Art Gallery of South Australia

The Art Gallery of South Australia (AGSA), established as the National Gallery of South Australia in 1881, is located in Adelaide. It is the most significant visual arts museum in the Australian state of South Australia. It has a collection of almost 45,000 works of art, making it the second largest state art collection in Australia (after the National Gallery of Victoria). As part of North Terrace cultural precinct, the gallery is flanked by the South Australian Museum to the west and the University of Adelaide to the east.

Art Gallery of South Australia
Interactive fullscreen map
LocationNorth Terrace, Adelaide, Australia
Coordinates34°55′14″S 138°36′14″E
TypeArt gallery
DirectorRhana Devenport ONZM

As well as its permanent collection, which is especially renowned for its collection of Australian art, AGSA hosts the annual Festival of Contemporary Aboriginal and Torres Strait Islander Art known as Tarnanthi, displays a number of visiting exhibitions each year and also contributes travelling exhibitions to regional galleries. European (including British), Asian and North American art are also well represented in its collections.

As of February 2022 the Director of AGSA is Rhana Devenport ONZM.



The South Australian Society of Arts, established in 1856 and oldest fine arts society still in existence, held annual exhibitions in South Australian Institute rooms and advocated for a public art collection. In 1880 Parliament gave £2,000 to the institute to start acquiring a collection and the National Gallery of South Australia was established in June 1881[2] with 22 works purchased at the Melbourne International Exhibition, together with others lent by Queen Victoria, the Prince of Wales, the British Government and private collectors.[3] It was opened in two rooms of the public library (now the Mortlock Wing of the State Library), by Prince Albert Victor and Prince George. In 1889 the collection was moved to the Jubilee Exhibition Building, where it remained for ten years. On 6 March 1897 Sir Thomas Elder died, bequeathing £25,000 to the art gallery for the purchase of artworks.[4] The Elder bequest was the first major endowment to any Australian gallery, seven years before the Felton Bequest to the NGV.[3]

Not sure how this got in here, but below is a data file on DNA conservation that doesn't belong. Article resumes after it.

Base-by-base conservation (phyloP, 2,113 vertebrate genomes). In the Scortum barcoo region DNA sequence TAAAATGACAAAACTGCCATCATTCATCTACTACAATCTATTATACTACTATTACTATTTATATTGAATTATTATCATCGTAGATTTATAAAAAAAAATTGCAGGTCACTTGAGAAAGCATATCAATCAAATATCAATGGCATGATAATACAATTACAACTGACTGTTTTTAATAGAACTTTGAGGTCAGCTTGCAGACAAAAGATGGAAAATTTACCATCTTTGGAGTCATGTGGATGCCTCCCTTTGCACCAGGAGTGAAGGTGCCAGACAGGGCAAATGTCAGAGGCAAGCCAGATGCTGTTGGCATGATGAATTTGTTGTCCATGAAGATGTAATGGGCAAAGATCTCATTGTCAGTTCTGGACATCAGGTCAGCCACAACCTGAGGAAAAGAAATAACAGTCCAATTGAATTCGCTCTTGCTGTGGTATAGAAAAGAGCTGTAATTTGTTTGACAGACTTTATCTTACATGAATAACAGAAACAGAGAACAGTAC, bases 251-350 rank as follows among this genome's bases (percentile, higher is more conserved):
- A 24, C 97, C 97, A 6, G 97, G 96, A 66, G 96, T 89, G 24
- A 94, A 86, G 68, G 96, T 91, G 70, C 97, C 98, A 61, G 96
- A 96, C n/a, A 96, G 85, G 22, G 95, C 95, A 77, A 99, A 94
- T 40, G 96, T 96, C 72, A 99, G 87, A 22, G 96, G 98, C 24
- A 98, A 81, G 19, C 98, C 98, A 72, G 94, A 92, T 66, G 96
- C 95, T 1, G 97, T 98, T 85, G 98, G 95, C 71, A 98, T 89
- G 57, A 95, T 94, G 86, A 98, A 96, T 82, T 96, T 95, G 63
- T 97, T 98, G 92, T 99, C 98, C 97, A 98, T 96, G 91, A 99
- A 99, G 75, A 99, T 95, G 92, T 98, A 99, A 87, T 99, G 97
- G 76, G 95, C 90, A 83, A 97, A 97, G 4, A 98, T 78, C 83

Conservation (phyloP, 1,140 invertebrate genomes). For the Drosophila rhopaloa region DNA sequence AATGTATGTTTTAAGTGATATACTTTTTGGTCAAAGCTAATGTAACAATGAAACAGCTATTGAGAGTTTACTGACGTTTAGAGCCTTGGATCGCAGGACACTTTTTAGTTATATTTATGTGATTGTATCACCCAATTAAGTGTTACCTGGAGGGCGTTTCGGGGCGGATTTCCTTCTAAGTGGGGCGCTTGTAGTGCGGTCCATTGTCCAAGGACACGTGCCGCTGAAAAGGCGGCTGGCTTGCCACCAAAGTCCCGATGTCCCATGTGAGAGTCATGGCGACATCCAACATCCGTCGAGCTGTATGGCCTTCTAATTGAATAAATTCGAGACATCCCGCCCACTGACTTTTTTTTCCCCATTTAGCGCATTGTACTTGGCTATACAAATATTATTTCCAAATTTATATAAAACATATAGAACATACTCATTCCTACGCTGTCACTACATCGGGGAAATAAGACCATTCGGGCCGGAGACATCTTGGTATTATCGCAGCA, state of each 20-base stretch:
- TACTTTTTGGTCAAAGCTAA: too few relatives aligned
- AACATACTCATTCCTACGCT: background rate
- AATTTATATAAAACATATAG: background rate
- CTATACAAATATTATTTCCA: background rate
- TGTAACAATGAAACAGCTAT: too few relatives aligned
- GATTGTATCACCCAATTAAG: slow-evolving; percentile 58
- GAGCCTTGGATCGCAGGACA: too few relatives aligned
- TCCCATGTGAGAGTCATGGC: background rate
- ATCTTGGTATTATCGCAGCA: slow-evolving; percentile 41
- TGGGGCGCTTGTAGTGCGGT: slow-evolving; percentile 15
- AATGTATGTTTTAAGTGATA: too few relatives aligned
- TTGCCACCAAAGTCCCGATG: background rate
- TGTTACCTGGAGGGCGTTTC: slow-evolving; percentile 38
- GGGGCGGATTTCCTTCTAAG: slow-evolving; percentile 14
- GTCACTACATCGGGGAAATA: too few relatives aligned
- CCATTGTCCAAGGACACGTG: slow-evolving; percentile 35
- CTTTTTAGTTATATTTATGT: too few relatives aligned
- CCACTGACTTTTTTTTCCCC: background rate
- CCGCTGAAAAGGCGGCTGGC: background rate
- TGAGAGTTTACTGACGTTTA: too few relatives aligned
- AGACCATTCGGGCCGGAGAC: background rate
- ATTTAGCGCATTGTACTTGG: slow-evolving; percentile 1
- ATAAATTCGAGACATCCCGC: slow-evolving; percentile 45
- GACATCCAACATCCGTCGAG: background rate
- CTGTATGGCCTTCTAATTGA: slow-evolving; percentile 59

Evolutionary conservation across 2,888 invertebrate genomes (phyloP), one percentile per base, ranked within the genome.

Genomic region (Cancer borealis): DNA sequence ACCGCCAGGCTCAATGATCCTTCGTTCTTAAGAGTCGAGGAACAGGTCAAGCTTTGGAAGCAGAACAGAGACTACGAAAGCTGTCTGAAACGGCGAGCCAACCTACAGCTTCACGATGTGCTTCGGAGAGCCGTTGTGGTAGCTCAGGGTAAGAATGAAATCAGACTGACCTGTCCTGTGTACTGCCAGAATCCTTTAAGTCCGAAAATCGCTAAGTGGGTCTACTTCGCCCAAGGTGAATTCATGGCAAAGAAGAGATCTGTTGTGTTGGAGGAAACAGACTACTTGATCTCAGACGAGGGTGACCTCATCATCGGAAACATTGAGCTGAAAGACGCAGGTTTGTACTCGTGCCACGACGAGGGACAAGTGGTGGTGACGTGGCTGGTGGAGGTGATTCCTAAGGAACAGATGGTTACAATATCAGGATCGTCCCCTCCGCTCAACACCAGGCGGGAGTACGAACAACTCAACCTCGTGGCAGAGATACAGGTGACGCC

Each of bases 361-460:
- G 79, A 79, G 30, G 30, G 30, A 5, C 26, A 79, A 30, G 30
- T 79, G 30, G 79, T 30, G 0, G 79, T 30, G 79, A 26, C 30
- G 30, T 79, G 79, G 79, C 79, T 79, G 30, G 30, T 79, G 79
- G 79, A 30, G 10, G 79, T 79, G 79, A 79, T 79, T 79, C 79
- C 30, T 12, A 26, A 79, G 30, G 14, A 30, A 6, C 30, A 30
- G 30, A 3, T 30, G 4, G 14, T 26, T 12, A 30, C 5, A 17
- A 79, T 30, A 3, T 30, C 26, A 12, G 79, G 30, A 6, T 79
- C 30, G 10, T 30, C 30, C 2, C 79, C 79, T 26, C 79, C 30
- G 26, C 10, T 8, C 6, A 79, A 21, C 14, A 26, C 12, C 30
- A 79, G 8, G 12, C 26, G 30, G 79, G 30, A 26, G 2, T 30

A sign (left) directs passers-by to the Art Gallery of South Australia from a North Terrace footpath looking east, 1926.

In response to the Elder Bequest, the Government commissioned a specially designed building (now the Elder Wing)[5] and pushed ahead with all due speed,[6] to provide employment for skilled tradesmen in a time of economic recession. The building was designed by C. E. Owen Smyth in Classical Revival style, built by Trudgen Brothers,[lower-alpha 1] and opened by the Governor, Lord Tennyson on 7 April 1900.

Originally built with an enclosed portico, a 1936 refurbishment and enlargement included a new facade with an open Doric portico.[4]

Major extensions in 1962 (including a three-storey air-conditioned addition on the northern side), 1979 (general refurbishment, in time for its centenary in 1981) and 1996 (large expansion) increased the gallery's display, administrative and ancillary facilities further.[5][4][9]

The building is listed in the South Australian Heritage Register.[4]

As of 2019, the building houses 64kWh worth of battery storage as part of the Government of South Australia Storage Demonstration project, powered by three 7.5 kW Selectronic inverters. This reduces the consumption of power from the state grid.[1]